During the spring semester of 2019, we had a unique opportunity to correspond with a special exhibition of Andy Warhol at the Lee Gallery, located on campus in Lee Hall. I decided to integrate Andy Warhol into my 2D Animation course that semester and had my students, many who were computer science majors, make a visit to not only learn more about the artist, but to engage with our gallery director, Denise Woodward-Detrich, and various student and faculty from within the visual arts program. This was a great opportunity for everyone to build deeper connections between both programs and colleges.

I tied the Warhol exhibit with an animation assignment based on the self portrait.  I had students do research and develop an animation based on the iconic meaning of self.

Thesis Advisor:

The Digital Production Arts program offers a Masters of Fine Arts, so it is critical that the Thesis component adheres to the standards within our college, university and external accreditation bodies. Through my mentorship, I have ensured that students are engaged at the highest intellectual level in critical thinking, artistic expression and conceptual development. One particular case in example is Karl Jahnke who graduated in the spring 0f 2016. Through Karl’s thesis, we explored and developed it through independent animation film, “Look The Other Way”, about the impending challenges of climate change.

I worked with Karl to ensure that his artistic voice and personal expression were emphasized with a foundation in context, conceptual development and art direction. The Artist statement is the focal point and with all my graduate students, this is the most important stage in the thesis as it is the foundation that guides research, content, and production. Mr Jahnke’s Thesis film has been accepted into various film festivals:

  • Earth Day Film Festival (international)
  • Cross Connections (international), Blue Plum Animation Festival (national)
  • Film One Fest (international)
  • ANNY- Animation Nights New York (international)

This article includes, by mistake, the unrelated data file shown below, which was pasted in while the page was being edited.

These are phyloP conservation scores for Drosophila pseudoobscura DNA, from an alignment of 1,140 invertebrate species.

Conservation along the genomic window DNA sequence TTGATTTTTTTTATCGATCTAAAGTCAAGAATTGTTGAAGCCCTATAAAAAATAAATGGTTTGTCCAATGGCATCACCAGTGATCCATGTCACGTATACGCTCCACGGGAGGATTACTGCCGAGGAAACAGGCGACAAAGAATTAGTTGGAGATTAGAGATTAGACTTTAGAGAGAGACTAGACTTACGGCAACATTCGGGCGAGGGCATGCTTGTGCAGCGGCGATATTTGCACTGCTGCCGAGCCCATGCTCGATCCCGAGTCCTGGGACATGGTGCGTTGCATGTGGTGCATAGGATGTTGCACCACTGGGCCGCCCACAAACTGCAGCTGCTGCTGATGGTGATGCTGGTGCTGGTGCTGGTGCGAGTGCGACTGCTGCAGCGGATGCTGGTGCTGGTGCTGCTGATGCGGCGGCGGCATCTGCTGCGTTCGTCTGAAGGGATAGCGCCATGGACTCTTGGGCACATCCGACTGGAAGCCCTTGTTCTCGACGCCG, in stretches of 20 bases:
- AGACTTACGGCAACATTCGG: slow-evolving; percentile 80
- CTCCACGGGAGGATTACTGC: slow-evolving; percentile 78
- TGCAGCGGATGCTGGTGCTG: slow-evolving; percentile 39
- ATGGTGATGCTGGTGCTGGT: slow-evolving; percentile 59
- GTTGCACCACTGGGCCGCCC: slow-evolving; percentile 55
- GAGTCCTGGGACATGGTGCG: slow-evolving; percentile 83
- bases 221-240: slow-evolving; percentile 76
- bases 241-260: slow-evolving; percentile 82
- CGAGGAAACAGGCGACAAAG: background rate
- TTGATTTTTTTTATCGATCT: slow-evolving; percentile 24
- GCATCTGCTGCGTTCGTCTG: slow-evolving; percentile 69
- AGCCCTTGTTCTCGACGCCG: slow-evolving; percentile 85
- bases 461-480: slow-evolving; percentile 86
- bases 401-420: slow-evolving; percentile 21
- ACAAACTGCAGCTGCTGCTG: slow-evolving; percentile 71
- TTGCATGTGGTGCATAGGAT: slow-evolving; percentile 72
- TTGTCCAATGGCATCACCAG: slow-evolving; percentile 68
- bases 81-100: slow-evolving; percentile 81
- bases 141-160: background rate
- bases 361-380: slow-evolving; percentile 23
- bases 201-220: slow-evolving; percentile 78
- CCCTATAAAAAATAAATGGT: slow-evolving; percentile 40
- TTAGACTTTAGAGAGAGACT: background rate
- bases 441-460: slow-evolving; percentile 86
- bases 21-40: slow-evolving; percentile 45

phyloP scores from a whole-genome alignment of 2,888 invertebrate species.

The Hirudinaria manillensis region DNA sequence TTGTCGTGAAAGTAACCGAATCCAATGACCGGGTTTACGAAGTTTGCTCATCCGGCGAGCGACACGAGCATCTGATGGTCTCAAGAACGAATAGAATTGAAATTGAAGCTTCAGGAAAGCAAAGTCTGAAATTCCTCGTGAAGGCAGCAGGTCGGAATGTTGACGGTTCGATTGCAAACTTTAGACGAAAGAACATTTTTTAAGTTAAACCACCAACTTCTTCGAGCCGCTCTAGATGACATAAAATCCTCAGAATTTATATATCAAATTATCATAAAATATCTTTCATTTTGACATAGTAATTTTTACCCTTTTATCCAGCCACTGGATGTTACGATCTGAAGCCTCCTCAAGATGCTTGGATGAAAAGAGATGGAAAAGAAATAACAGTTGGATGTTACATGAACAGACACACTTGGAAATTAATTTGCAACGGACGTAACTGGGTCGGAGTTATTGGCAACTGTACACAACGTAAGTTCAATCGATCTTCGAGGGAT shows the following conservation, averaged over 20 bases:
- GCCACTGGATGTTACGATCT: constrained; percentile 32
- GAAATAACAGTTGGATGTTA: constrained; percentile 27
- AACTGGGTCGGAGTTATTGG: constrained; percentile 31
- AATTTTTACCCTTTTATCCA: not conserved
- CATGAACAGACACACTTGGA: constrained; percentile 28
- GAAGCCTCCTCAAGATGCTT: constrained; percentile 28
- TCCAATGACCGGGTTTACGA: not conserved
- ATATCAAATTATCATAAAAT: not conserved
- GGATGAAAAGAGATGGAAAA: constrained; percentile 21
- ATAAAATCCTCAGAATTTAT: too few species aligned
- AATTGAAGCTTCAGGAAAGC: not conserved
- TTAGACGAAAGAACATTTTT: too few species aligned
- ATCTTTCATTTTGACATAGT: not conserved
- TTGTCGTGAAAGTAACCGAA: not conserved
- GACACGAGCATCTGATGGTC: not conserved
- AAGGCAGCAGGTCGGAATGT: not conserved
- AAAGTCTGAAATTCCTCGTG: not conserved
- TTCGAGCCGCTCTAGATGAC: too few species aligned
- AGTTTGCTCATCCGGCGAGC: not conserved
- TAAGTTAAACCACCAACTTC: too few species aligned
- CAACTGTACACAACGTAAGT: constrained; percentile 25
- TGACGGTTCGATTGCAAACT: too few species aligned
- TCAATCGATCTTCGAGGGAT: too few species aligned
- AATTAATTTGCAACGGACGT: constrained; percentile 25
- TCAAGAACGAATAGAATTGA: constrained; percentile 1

This is a critical component of the MFA degree as it is vital that students have creative outlets for self expression and career paths that lead to other opportunities like academic and creative positions. Through my tutelage and guidance I believe Karl has paved the way for other students to embark on this journey.

Paul Debaun, VR Project

In addition to traditional film projects, I have students who wish to push their narrative into new realms.  Virtual Reality is one aspect that my students find a great platform to use animation and visual narrative to express unique projects.

Journey to Proxima Centauri is an immersive VR experience where the user takes on the role of a special operative sent to uncover the mystery of the missing androids. The experience design is inspired by Disney Imagineering, and the experience story is inspired by the early 20th century adventures of Ernest Shackleton’s Trans-Antarctic journey. We explore what it means to be human and what the value of life is. The production of this experience spanned over 9 months and involved the talents of 18 people. The experience was built in Unreal Engine and uses a custom designed motion platform.

I worked with Paul to push the art direction and to look deeper into Art History to better contextualize his vision.  I also stressed that the Artist Statement is critical to guide his technical and production practice.

We started to discuss the ethical and moral dilemmas  that a participant may face when they engage in the VR project.

Humanity is quickly reaching a distinct moment of change in what our definition of “human” will actually mean. As virtual assistants advance to higher levels, our society will experience the emotional and physical evolution of artificial intelligence-driven devices moving towards a more humanlike form. We will soon face ethical challenges in deciding what characteristics constitute a life form as human. I believe that artificial intelligences must be given the same rights that we give ourselves. This change in thinking will be slow and painful, as all past civil rights movements have been, but it is unavoidable. It is essential that we introduce the concept of artificial intelligences as life forms of human value as soon as possible to help society address this transition as smoothly as possible.